Playful creatures can show us the way to approach our lives with a lot more amusement and laughter! Have you ever encountered a bird who will take a sip of your coffee, move orange cones to divert traffic, or even go surfing on your car? Well, meet the kea—a fun-loving fowl that can show us the benefits of finding ways to play.
On this edition of Saturdays Around the World, we’re headed down under to New Zealand to meet the kea, one of the smartest birds and the only alpine parrot in all the world. Their ingenuity, curiosity, and indifference to humans gets them into all sorts of interesting situations, making them the perfect teachers to show us how to have a bit more fun every day.
First, a bit of background with something you may not have known: New Zealand has no native land mammals!
Yep, you heard that right—none! Because the country was formed by mountains rising out of the sea, 1 the native fauna is entirely birds, bats, reptiles, and marine life—creatures that could get to the land through or over the ocean. 2 So, every land mammal you see, from dogs to cows to the sheep (that currently outnumber the people 7:1), was brought to New Zealand by the Māori and (later) by European settlers.
Now, why am I giving you this little history lesson? Because it’s important to the kea! As there were no native land animals in the entire country, birds in New Zealand didn’t face the same threats as those on other landmasses. Instead of building nests far away from the reach of most other creatures, they evolved living in burrows and laying their eggs directly on the ground.
The last place you’d probably expect a parrot to live is in a hole on a mountain. But that’s where you’ll find the kea!
This may seem like an odd place for a parrot to be but their survival in this unique environment shows us just how important curiosity and play are. Since their life in the mountains is so unusual, they’ve had to get pretty creative when it comes to finding food. This made the kea evolve to be very inquisitive and creative creatures, testing limits about the what, the where, and the how of finding food—and that curiosity and imagination extends to every other facet of their lives as well.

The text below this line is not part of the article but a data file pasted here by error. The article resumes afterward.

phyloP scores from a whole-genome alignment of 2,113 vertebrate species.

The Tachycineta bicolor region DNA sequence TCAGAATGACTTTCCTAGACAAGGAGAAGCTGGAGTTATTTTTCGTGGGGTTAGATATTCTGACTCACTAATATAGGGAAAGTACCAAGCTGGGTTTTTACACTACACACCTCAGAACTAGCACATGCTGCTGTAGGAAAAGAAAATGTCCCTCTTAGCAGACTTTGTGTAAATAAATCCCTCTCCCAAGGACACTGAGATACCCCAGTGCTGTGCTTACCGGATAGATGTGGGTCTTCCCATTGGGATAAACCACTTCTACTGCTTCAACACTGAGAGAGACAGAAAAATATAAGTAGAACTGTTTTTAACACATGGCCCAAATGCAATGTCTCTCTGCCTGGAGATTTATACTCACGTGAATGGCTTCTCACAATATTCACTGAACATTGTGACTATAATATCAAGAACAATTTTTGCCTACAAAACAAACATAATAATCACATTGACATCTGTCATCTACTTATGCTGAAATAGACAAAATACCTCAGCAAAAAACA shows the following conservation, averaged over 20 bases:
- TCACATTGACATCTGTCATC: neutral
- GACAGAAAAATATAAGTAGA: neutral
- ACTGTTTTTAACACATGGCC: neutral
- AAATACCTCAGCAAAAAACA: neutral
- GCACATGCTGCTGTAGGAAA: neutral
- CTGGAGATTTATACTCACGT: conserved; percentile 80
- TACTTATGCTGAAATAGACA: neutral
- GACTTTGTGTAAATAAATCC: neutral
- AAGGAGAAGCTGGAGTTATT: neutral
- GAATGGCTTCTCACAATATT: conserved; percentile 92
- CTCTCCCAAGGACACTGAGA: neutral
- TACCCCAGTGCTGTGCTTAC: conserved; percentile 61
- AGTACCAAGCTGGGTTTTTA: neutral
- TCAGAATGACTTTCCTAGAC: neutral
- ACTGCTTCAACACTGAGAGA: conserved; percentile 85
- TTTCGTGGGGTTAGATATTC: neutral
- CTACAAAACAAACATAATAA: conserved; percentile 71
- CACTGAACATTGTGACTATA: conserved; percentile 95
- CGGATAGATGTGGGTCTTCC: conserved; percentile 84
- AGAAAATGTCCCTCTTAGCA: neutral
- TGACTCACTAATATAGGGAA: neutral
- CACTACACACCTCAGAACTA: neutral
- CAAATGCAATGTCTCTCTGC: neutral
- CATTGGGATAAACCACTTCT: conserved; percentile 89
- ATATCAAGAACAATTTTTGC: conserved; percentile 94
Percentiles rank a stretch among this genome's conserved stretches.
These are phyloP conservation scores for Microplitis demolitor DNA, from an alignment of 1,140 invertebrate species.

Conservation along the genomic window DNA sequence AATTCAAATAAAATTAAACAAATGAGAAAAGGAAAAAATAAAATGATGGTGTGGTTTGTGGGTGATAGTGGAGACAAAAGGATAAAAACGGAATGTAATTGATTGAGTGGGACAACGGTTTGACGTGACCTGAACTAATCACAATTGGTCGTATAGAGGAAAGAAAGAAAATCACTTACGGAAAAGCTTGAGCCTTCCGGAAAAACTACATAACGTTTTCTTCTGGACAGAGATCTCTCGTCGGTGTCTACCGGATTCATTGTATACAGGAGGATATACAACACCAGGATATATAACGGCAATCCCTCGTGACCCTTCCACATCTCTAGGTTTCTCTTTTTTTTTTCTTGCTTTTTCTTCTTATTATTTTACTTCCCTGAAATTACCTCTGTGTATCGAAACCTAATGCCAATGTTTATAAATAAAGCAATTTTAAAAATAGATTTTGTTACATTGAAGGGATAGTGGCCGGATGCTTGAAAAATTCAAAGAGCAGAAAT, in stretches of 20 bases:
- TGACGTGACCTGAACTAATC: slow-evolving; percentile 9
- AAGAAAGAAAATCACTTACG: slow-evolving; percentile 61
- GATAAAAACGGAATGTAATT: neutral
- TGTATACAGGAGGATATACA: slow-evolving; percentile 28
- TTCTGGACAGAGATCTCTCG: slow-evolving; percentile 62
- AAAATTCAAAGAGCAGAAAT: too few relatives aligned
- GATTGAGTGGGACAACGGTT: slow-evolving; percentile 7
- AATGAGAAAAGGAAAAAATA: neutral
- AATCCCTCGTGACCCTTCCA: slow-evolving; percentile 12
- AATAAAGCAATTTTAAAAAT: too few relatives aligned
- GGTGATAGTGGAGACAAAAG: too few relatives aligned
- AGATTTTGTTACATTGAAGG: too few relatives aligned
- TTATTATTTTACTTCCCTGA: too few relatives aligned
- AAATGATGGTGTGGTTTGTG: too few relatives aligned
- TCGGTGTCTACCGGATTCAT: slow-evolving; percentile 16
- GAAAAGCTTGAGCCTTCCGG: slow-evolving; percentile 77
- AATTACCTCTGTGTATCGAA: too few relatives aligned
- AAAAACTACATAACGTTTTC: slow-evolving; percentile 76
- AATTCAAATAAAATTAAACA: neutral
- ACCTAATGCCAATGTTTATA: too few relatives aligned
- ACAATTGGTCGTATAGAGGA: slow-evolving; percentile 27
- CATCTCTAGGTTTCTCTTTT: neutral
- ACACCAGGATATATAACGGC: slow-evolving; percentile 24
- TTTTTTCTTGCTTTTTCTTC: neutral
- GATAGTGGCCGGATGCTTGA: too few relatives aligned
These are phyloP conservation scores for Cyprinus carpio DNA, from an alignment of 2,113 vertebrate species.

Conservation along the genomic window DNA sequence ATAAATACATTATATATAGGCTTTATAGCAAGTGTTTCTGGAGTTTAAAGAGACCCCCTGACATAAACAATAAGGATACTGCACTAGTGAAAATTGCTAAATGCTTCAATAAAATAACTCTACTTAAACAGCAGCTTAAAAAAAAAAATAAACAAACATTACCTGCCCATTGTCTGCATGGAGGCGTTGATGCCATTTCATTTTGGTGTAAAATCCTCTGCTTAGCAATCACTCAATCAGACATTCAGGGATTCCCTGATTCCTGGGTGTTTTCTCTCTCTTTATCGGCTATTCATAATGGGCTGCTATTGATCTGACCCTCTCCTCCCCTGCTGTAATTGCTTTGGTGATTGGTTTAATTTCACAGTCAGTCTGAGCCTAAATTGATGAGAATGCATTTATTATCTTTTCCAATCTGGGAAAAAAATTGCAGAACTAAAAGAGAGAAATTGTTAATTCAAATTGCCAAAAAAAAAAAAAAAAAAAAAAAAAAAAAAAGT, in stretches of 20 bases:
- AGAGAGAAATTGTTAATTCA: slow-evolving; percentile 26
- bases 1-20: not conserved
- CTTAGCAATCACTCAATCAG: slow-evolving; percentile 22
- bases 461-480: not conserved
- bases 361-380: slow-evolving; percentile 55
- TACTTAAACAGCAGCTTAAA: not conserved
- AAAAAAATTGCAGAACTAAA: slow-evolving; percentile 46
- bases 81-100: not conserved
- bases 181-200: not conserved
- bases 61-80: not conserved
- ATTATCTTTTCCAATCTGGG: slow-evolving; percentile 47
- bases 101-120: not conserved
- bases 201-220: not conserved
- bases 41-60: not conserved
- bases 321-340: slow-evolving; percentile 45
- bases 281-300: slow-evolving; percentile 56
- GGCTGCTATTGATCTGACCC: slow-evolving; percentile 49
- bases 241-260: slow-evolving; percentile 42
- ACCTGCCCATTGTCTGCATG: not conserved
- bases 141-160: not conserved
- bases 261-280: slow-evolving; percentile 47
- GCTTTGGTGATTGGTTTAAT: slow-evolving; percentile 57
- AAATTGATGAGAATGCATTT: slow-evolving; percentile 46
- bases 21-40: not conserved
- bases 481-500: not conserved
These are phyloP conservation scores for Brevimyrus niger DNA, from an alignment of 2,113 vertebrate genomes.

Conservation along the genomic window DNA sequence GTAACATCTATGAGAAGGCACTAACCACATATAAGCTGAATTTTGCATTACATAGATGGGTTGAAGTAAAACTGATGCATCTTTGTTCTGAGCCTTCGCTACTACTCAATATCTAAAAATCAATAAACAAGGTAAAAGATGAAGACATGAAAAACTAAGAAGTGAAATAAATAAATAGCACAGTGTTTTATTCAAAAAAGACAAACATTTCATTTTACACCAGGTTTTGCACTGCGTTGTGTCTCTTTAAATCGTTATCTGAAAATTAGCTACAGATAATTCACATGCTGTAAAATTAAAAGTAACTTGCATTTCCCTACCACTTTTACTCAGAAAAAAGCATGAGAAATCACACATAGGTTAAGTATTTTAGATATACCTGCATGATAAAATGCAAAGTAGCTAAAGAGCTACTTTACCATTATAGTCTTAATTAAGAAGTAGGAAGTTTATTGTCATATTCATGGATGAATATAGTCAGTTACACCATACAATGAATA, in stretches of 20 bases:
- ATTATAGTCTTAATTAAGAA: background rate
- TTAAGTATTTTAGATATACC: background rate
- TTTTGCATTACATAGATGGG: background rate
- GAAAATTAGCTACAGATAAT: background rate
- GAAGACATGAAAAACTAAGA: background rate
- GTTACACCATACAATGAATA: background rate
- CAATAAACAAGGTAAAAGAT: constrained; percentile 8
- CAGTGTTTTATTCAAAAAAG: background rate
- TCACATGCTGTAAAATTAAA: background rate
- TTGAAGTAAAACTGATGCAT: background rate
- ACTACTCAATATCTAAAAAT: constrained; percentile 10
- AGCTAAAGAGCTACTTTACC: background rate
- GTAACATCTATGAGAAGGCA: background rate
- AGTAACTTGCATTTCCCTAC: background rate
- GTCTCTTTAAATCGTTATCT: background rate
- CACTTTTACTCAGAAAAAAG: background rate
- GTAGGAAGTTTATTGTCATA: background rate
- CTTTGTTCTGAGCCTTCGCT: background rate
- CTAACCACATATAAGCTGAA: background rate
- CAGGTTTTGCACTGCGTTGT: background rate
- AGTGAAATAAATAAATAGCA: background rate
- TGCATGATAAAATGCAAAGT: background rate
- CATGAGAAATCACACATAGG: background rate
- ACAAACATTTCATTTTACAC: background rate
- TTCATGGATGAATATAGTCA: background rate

They use their natural tendency to play as a way to survive!
Keas show their genius through their playful habits of breaking into garbage cans, stealing food and drink from the many nearby ski resorts, and, as we’re about to see, making and chasing snowballs.
In this exciting video from John Downer Productions for BBC, we get to behold a group of keas bopping around with snowballs just like any other day… but this time, researchers take advantage of their fun nature—one of the snowballs has a hidden camera inside!
I don’t know about you, but I needed a good laugh today, and that shot of the bird picking the fake snowball apart certainly did it! You can find more phenomenal nature videos from John Downer Productions on their YouTube channel. Check them out next time you need a pick-me-up.
And if you want to know a bit more about those fascinating and silly keas, here’s a video from the Auckland Zoo where you can learn more and see some of their fun behavioral enrichment tools.
You can find more videos and information about all sorts of animals from the Auckland Zoo on their YouTube channel.